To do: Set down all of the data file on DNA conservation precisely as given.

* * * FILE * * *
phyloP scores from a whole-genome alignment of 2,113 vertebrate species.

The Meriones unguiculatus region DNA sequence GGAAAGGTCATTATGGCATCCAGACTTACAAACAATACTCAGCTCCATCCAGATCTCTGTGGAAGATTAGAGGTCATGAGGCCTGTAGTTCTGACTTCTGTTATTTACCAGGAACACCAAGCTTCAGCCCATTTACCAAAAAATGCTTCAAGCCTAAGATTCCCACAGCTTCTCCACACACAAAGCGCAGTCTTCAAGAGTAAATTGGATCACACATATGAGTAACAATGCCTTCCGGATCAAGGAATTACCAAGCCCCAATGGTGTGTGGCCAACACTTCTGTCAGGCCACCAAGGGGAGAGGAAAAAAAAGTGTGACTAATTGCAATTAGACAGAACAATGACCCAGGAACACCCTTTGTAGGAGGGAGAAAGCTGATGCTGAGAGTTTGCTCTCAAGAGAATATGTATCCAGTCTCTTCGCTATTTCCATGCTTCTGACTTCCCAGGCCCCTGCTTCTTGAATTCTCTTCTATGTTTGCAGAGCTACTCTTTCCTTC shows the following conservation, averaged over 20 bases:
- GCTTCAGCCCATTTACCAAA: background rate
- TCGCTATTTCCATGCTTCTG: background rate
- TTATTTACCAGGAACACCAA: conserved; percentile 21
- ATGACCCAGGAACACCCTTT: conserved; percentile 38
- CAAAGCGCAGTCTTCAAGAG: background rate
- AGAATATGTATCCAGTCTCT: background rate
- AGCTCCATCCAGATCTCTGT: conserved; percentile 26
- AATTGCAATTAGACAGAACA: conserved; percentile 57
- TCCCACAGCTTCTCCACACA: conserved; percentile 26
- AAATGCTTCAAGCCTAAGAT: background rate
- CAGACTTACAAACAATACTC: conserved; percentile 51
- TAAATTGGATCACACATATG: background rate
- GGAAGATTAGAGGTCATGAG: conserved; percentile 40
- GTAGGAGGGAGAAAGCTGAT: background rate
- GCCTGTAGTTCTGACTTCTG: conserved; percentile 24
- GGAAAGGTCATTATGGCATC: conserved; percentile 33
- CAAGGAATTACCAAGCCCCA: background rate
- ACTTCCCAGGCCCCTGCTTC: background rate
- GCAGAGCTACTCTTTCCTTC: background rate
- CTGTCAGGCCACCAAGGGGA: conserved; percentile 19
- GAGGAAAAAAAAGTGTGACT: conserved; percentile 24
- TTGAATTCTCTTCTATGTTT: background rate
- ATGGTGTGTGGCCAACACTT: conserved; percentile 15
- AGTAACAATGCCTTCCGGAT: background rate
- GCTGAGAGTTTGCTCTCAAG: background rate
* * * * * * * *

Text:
phyloP scores from a whole-genome alignment of 2,113 vertebrate species.

The Meriones unguiculatus region DNA sequence GGAAAGGTCATTATGGCATCCAGACTTACAAACAATACTCAGCTCCATCCAGATCTCTGTGGAAGATTAGAGGTCATGAGGCCTGTAGTTCTGACTTCTGTTATTTACCAGGAACACCAAGCTTCAGCCCATTTACCAAAAAATGCTTCAAGCCTAAGATTCCCACAGCTTCTCCACACACAAAGCGCAGTCTTCAAGAGTAAATTGGATCACACATATGAGTAACAATGCCTTCCGGATCAAGGAATTACCAAGCCCCAATGGTGTGTGGCCAACACTTCTGTCAGGCCACCAAGGGGAGAGGAAAAAAAAGTGTGACTAATTGCAATTAGACAGAACAATGACCCAGGAACACCCTTTGTAGGAGGGAGAAAGCTGATGCTGAGAGTTTGCTCTCAAGAGAATATGTATCCAGTCTCTTCGCTATTTCCATGCTTCTGACTTCCCAGGCCCCTGCTTCTTGAATTCTCTTCTATGTTTGCAGAGCTACTCTTTCCTTC shows the following conservation, averaged over 20 bases:
- GCTTCAGCCCATTTACCAAA: background rate
- TCGCTATTTCCATGCTTCTG: background rate
- TTATTTACCAGGAACACCAA: conserved; percentile 21
- ATGACCCAGGAACACCCTTT: conserved; percentile 38
- CAAAGCGCAGTCTTCAAGAG: background rate
- AGAATATGTATCCAGTCTCT: background rate
- AGCTCCATCCAGATCTCTGT: conserved; percentile 26
- AATTGCAATTAGACAGAACA: conserved; percentile 57
- TCCCACAGCTTCTCCACACA: conserved; percentile 26
- AAATGCTTCAAGCCTAAGAT: background rate
- CAGACTTACAAACAATACTC: conserved; percentile 51
- TAAATTGGATCACACATATG: background rate
- GGAAGATTAGAGGTCATGAG: conserved; percentile 40
- GTAGGAGGGAGAAAGCTGAT: background rate
- GCCTGTAGTTCTGACTTCTG: conserved; percentile 24
- GGAAAGGTCATTATGGCATC: conserved; percentile 33
- CAAGGAATTACCAAGCCCCA: background rate
- ACTTCCCAGGCCCCTGCTTC: background rate
- GCAGAGCTACTCTTTCCTTC: background rate
- CTGTCAGGCCACCAAGGGGA: conserved; percentile 19
- GAGGAAAAAAAAGTGTGACT: conserved; percentile 24
- TTGAATTCTCTTCTATGTTT: background rate
- ATGGTGTGTGGCCAACACTT: conserved; percentile 15
- AGTAACAATGCCTTCCGGAT: background rate
- GCTGAGAGTTTGCTCTCAAG: background rate